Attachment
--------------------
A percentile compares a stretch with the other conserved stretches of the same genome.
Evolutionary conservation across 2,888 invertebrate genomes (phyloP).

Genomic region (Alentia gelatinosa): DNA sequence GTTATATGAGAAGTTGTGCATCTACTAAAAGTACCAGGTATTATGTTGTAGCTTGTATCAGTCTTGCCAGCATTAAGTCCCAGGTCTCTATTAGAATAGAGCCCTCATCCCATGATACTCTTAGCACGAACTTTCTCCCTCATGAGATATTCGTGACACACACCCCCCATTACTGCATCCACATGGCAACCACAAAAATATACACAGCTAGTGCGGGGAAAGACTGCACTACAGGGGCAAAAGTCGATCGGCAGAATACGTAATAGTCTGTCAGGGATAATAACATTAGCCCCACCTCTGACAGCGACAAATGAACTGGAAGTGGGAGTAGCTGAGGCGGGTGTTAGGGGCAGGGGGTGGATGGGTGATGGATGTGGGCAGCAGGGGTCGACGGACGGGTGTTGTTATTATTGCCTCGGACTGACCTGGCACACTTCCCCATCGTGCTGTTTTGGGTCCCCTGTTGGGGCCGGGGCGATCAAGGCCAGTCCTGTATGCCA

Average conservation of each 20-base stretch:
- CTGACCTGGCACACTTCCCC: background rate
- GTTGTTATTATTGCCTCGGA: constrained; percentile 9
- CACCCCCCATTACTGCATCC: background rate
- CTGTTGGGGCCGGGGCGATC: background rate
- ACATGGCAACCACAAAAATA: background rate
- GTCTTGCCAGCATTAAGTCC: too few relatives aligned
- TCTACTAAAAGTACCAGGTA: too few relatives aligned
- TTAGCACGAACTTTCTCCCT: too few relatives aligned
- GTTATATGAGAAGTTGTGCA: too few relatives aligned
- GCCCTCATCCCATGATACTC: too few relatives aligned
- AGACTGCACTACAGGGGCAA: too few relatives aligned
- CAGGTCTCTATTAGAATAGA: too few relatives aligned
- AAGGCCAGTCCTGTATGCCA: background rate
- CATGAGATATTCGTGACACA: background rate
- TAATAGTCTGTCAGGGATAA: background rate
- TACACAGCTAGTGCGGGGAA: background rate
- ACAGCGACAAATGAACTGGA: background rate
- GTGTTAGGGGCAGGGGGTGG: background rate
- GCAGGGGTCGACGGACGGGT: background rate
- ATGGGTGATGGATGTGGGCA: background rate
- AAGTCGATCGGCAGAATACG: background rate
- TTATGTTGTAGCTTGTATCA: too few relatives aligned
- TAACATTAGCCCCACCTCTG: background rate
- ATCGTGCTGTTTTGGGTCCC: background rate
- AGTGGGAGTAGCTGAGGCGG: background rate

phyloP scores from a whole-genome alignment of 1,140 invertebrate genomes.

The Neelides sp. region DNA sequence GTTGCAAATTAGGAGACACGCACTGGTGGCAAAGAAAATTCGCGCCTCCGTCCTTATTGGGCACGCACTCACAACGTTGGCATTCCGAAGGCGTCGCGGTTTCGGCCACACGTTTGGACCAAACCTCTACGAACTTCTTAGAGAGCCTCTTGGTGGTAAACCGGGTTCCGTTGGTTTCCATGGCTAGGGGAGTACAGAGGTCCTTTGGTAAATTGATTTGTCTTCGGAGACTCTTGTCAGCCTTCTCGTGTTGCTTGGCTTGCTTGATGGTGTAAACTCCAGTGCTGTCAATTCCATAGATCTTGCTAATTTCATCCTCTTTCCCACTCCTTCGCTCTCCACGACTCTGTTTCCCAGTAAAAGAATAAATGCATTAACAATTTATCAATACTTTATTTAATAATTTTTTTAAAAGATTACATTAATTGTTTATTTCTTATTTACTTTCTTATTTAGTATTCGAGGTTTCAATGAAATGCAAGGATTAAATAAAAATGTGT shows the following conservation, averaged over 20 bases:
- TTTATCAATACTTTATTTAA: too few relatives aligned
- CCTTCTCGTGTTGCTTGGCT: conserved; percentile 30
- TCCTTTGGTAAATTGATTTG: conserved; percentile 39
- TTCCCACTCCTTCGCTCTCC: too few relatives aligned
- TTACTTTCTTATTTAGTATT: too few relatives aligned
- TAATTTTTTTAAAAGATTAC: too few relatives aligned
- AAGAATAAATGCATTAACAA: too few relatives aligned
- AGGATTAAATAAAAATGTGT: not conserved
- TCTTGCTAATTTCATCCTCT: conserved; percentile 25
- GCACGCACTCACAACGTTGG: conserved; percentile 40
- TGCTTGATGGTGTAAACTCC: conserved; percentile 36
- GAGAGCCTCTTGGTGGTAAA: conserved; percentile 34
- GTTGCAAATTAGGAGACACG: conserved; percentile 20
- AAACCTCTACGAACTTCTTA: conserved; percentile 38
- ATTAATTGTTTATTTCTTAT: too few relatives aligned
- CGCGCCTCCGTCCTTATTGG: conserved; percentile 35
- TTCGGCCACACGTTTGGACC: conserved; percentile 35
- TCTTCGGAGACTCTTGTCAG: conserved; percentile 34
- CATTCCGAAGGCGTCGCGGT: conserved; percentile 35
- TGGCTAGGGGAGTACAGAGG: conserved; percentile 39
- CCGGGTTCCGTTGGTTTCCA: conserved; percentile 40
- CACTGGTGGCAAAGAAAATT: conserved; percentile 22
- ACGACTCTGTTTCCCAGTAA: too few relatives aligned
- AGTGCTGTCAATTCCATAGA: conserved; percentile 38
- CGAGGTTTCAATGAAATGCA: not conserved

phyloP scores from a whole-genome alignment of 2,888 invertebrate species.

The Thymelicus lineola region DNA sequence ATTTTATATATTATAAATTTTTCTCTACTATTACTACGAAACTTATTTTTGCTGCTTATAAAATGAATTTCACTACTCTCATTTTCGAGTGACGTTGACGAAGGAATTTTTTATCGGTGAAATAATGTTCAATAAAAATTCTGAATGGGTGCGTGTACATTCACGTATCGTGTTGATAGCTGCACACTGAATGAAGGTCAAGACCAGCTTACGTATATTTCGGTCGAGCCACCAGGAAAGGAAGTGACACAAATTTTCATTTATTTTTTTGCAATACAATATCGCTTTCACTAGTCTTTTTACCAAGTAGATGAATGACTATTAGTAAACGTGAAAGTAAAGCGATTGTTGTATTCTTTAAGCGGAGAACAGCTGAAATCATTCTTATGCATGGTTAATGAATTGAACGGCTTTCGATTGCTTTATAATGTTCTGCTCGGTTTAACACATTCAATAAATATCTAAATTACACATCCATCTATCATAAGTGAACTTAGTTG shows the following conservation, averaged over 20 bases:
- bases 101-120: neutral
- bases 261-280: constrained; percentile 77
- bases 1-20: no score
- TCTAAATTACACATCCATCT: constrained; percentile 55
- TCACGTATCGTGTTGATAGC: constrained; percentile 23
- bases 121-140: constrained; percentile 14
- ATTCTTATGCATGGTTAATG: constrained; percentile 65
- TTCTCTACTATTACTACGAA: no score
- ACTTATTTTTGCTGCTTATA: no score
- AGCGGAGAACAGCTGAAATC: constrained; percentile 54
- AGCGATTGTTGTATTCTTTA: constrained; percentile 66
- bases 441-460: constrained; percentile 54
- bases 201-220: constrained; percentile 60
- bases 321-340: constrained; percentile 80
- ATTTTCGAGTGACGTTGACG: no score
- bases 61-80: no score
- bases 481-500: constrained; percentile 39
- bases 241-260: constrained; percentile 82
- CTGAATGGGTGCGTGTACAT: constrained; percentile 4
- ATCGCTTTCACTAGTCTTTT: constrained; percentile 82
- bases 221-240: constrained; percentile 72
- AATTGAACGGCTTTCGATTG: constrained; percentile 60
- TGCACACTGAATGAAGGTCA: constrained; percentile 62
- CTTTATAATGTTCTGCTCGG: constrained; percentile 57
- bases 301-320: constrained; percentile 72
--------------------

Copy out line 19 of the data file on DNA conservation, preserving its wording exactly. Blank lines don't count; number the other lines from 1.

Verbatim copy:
- TAATAGTCTGTCAGGGATAA: background rate